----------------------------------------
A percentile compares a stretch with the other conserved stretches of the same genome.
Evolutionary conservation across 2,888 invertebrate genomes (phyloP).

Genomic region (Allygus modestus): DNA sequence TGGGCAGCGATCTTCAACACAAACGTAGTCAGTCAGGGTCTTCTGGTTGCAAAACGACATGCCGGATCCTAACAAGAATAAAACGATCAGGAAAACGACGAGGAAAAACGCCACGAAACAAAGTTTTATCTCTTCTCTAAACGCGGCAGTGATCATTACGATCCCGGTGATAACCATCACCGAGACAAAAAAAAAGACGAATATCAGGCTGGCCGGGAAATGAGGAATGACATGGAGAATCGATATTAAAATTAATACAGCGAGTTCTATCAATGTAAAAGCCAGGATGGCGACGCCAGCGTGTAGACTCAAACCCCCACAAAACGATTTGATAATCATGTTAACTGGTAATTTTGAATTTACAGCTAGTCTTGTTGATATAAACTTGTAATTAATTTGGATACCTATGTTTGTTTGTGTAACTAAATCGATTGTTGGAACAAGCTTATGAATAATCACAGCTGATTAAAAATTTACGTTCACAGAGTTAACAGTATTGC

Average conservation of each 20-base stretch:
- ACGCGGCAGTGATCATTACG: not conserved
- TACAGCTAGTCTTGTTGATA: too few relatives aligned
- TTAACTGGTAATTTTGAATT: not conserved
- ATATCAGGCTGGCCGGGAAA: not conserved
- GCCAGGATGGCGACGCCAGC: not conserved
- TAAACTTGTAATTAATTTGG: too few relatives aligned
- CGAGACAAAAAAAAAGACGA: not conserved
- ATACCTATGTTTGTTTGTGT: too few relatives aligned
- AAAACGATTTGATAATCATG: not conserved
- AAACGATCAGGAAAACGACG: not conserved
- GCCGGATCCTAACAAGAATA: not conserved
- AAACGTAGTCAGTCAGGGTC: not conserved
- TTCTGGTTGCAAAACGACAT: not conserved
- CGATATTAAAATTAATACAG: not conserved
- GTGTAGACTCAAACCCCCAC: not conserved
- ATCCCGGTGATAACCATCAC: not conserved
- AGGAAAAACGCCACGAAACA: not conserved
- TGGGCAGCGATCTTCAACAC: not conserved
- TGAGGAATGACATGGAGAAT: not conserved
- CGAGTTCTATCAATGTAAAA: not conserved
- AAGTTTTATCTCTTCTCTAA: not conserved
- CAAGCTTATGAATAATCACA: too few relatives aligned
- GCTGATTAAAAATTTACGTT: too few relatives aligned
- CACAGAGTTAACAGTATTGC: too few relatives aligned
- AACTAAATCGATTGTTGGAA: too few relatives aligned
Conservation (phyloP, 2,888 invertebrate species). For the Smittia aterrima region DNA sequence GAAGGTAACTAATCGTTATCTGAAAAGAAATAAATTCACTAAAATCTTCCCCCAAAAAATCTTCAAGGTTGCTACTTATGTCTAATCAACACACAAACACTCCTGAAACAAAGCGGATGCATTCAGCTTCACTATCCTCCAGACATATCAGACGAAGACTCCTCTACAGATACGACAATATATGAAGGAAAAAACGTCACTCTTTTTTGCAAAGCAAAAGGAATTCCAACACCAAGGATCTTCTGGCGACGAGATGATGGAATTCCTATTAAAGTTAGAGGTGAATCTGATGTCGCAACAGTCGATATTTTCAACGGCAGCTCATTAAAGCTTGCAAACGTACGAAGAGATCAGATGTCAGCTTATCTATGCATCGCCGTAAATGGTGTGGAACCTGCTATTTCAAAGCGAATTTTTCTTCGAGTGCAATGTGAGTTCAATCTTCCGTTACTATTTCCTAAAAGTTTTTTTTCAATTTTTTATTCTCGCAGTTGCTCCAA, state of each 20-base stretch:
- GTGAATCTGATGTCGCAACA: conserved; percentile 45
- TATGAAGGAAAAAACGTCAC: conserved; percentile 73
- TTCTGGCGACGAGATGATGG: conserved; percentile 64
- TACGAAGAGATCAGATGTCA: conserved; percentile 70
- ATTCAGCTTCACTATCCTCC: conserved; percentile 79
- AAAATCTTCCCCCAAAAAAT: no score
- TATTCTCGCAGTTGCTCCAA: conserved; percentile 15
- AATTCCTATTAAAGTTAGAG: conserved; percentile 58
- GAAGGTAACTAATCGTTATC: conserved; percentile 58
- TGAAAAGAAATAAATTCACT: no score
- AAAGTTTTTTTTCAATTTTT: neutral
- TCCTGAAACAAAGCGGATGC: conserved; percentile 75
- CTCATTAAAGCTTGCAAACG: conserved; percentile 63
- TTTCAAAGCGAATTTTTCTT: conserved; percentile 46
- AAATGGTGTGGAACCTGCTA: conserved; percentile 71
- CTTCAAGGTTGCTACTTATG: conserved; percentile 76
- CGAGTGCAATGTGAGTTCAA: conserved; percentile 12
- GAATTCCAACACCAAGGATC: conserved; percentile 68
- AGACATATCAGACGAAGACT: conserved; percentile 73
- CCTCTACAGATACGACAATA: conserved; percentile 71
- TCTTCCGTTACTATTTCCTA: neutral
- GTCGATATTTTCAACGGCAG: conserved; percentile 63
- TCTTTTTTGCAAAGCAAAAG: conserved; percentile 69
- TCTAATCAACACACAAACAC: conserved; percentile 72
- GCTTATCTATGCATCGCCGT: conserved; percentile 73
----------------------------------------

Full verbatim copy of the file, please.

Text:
A percentile compares a stretch with the other conserved stretches of the same genome.
Evolutionary conservation across 2,888 invertebrate genomes (phyloP).

Genomic region (Allygus modestus): DNA sequence TGGGCAGCGATCTTCAACACAAACGTAGTCAGTCAGGGTCTTCTGGTTGCAAAACGACATGCCGGATCCTAACAAGAATAAAACGATCAGGAAAACGACGAGGAAAAACGCCACGAAACAAAGTTTTATCTCTTCTCTAAACGCGGCAGTGATCATTACGATCCCGGTGATAACCATCACCGAGACAAAAAAAAAGACGAATATCAGGCTGGCCGGGAAATGAGGAATGACATGGAGAATCGATATTAAAATTAATACAGCGAGTTCTATCAATGTAAAAGCCAGGATGGCGACGCCAGCGTGTAGACTCAAACCCCCACAAAACGATTTGATAATCATGTTAACTGGTAATTTTGAATTTACAGCTAGTCTTGTTGATATAAACTTGTAATTAATTTGGATACCTATGTTTGTTTGTGTAACTAAATCGATTGTTGGAACAAGCTTATGAATAATCACAGCTGATTAAAAATTTACGTTCACAGAGTTAACAGTATTGC

Average conservation of each 20-base stretch:
- ACGCGGCAGTGATCATTACG: not conserved
- TACAGCTAGTCTTGTTGATA: too few relatives aligned
- TTAACTGGTAATTTTGAATT: not conserved
- ATATCAGGCTGGCCGGGAAA: not conserved
- GCCAGGATGGCGACGCCAGC: not conserved
- TAAACTTGTAATTAATTTGG: too few relatives aligned
- CGAGACAAAAAAAAAGACGA: not conserved
- ATACCTATGTTTGTTTGTGT: too few relatives aligned
- AAAACGATTTGATAATCATG: not conserved
- AAACGATCAGGAAAACGACG: not conserved
- GCCGGATCCTAACAAGAATA: not conserved
- AAACGTAGTCAGTCAGGGTC: not conserved
- TTCTGGTTGCAAAACGACAT: not conserved
- CGATATTAAAATTAATACAG: not conserved
- GTGTAGACTCAAACCCCCAC: not conserved
- ATCCCGGTGATAACCATCAC: not conserved
- AGGAAAAACGCCACGAAACA: not conserved
- TGGGCAGCGATCTTCAACAC: not conserved
- TGAGGAATGACATGGAGAAT: not conserved
- CGAGTTCTATCAATGTAAAA: not conserved
- AAGTTTTATCTCTTCTCTAA: not conserved
- CAAGCTTATGAATAATCACA: too few relatives aligned
- GCTGATTAAAAATTTACGTT: too few relatives aligned
- CACAGAGTTAACAGTATTGC: too few relatives aligned
- AACTAAATCGATTGTTGGAA: too few relatives aligned
Conservation (phyloP, 2,888 invertebrate species). For the Smittia aterrima region DNA sequence GAAGGTAACTAATCGTTATCTGAAAAGAAATAAATTCACTAAAATCTTCCCCCAAAAAATCTTCAAGGTTGCTACTTATGTCTAATCAACACACAAACACTCCTGAAACAAAGCGGATGCATTCAGCTTCACTATCCTCCAGACATATCAGACGAAGACTCCTCTACAGATACGACAATATATGAAGGAAAAAACGTCACTCTTTTTTGCAAAGCAAAAGGAATTCCAACACCAAGGATCTTCTGGCGACGAGATGATGGAATTCCTATTAAAGTTAGAGGTGAATCTGATGTCGCAACAGTCGATATTTTCAACGGCAGCTCATTAAAGCTTGCAAACGTACGAAGAGATCAGATGTCAGCTTATCTATGCATCGCCGTAAATGGTGTGGAACCTGCTATTTCAAAGCGAATTTTTCTTCGAGTGCAATGTGAGTTCAATCTTCCGTTACTATTTCCTAAAAGTTTTTTTTCAATTTTTTATTCTCGCAGTTGCTCCAA, state of each 20-base stretch:
- GTGAATCTGATGTCGCAACA: conserved; percentile 45
- TATGAAGGAAAAAACGTCAC: conserved; percentile 73
- TTCTGGCGACGAGATGATGG: conserved; percentile 64
- TACGAAGAGATCAGATGTCA: conserved; percentile 70
- ATTCAGCTTCACTATCCTCC: conserved; percentile 79
- AAAATCTTCCCCCAAAAAAT: no score
- TATTCTCGCAGTTGCTCCAA: conserved; percentile 15
- AATTCCTATTAAAGTTAGAG: conserved; percentile 58
- GAAGGTAACTAATCGTTATC: conserved; percentile 58
- TGAAAAGAAATAAATTCACT: no score
- AAAGTTTTTTTTCAATTTTT: neutral
- TCCTGAAACAAAGCGGATGC: conserved; percentile 75
- CTCATTAAAGCTTGCAAACG: conserved; percentile 63
- TTTCAAAGCGAATTTTTCTT: conserved; percentile 46
- AAATGGTGTGGAACCTGCTA: conserved; percentile 71
- CTTCAAGGTTGCTACTTATG: conserved; percentile 76
- CGAGTGCAATGTGAGTTCAA: conserved; percentile 12
- GAATTCCAACACCAAGGATC: conserved; percentile 68
- AGACATATCAGACGAAGACT: conserved; percentile 73
- CCTCTACAGATACGACAATA: conserved; percentile 71
- TCTTCCGTTACTATTTCCTA: neutral
- GTCGATATTTTCAACGGCAG: conserved; percentile 63
- TCTTTTTTGCAAAGCAAAAG: conserved; percentile 69
- TCTAATCAACACACAAACAC: conserved; percentile 72
- GCTTATCTATGCATCGCCGT: conserved; percentile 73